I rise early on our second day to catch a perfect, windless sunrise surf. On my way I pass three sun-blanched and dreadlocked gringos— “wooks” as we affectionately call them— still ferociously conscious on the seawall, bottles in hand, charging around the elbow of their bender. But, I can sense that their multi-substanced bliss is becoming a foggy stupor. They would last impressively long. It wasn’t until the early afternoon that I found them passed out in the sand, families stepping over their toxic bodies, surrounded in newly-arrived sunbathers. One had his half-shaven, half-dreaded head downslope of his feet, neck angled sharply, mouth open. Finding himself.
Sixty years ago, during one of his Latin-American stints, Hemingway visited Máncora for its famed sport-fishing. The town has since changed profoundly, but perhaps the hard-drinking, womanizing writer might not mind the developments. The shenanigans would at least provide a buffet of inspiration for his cynicism. Plus, the fish are still out there despite the havoc that climate change is wreaking on our oceans. This March, a 1500 pound Marlin was caught right off Cabo Blanco, a few kilometers south of town, and the commercial fisheries are still thriving. Though Hemingway penned The Old Man and the Sea from a desk in Bermuda, and set the story in Cuba, it’s reasonably speculated that he drew considerable inspiration from his trophy Marlin days here.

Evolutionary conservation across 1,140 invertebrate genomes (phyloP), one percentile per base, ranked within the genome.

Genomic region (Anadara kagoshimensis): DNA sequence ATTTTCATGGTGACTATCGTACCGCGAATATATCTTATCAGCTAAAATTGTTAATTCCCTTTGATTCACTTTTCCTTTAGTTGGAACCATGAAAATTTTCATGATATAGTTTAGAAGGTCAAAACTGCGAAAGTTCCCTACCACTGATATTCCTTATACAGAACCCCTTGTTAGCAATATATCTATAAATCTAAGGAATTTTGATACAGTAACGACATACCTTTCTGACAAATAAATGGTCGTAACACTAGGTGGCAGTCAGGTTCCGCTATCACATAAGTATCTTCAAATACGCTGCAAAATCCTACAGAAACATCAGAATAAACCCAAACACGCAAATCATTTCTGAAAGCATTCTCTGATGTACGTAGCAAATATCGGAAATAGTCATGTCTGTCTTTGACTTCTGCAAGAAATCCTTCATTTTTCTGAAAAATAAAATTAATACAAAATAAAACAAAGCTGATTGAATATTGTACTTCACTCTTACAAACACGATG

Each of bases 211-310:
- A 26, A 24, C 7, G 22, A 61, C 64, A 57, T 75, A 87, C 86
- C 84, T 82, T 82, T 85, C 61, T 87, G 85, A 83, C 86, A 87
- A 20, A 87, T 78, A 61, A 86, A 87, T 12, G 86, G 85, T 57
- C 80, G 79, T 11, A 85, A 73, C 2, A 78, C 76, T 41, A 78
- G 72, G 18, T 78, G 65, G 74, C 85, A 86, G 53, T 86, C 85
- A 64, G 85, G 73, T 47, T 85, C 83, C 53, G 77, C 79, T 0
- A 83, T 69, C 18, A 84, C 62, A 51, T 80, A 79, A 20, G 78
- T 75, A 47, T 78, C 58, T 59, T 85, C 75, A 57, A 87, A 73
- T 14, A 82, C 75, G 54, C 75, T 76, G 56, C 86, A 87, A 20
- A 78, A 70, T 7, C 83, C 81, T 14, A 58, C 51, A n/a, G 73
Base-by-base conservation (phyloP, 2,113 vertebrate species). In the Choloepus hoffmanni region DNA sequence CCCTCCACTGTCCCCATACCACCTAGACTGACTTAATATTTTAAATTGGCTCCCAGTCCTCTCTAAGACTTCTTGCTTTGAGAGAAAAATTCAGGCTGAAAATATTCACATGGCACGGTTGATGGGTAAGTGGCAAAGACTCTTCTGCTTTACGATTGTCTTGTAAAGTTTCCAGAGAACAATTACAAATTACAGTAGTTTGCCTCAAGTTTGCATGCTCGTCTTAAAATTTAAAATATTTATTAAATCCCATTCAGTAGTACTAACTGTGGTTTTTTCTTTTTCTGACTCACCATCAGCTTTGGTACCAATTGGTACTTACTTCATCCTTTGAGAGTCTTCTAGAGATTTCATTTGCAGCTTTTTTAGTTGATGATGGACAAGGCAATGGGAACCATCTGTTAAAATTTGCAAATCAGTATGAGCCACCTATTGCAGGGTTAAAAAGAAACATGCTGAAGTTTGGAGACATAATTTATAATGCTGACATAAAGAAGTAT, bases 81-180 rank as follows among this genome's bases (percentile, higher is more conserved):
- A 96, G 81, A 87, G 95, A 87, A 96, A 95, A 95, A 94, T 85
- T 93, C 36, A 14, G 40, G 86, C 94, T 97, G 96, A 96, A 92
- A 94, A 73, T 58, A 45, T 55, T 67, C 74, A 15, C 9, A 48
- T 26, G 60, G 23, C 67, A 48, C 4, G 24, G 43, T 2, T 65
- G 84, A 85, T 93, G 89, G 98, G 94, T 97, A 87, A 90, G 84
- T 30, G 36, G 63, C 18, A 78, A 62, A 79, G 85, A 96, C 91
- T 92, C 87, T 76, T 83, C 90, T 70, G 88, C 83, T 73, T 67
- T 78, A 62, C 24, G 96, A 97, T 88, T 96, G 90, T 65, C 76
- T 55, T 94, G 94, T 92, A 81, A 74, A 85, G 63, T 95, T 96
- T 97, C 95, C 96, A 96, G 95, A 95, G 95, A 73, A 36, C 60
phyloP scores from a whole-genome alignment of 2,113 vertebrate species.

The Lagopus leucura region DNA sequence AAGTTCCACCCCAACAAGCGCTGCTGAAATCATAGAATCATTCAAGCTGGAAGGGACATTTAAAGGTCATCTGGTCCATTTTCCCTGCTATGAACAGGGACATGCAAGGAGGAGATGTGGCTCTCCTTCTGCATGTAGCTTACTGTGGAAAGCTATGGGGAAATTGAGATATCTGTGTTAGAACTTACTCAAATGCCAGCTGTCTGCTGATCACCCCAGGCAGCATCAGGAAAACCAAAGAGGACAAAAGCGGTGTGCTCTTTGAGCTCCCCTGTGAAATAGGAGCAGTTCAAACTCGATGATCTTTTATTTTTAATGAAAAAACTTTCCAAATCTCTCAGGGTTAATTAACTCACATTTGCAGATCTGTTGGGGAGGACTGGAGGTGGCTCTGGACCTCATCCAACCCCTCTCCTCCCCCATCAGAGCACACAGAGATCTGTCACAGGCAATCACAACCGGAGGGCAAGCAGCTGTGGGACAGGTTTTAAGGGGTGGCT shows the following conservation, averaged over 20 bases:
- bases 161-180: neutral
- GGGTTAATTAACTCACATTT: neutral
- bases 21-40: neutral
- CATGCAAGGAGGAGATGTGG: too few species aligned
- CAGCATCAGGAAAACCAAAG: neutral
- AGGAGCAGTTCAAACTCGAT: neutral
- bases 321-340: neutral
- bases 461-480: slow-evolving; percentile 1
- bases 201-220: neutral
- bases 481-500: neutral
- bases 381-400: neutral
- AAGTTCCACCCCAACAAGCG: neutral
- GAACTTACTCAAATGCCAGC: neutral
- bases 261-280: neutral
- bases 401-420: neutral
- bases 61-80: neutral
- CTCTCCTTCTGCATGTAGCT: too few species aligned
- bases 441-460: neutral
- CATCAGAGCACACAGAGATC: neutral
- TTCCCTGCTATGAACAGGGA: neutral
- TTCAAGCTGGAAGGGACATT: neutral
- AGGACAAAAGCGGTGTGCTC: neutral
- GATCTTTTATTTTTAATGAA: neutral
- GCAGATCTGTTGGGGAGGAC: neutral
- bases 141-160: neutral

Our four days in Máncora pass by dreamily, comfortably. We spend much of our time on the waves, reading on the beach or at our hostel, visiting the market or the bakery. We lunch on bananas and bread and cheap beer. It’s the kind of place that is totally fun to visit, but would be very difficult, for me at least, to call home for any extended period of time. If it wasn’t for the surf, I don’t know how I would fare here. It’s surreal to surf in the hyper-productive, bathtub-warm waters. One day, there were swarms of tiny, un-stinging jellyfish forming dense clouds in the water. It was like paddling through bubble-tea. I picked them up and threw them at Kevin. On another day, at dawn when scores of fish fed along the reef that formed the wave, I remember standing up on a wave and surfing over a school of fish. I could see them fleeing left, right, and straight ahead in the clear water beneath my surfboard as I stood, stood on my feet, above them. It was incredible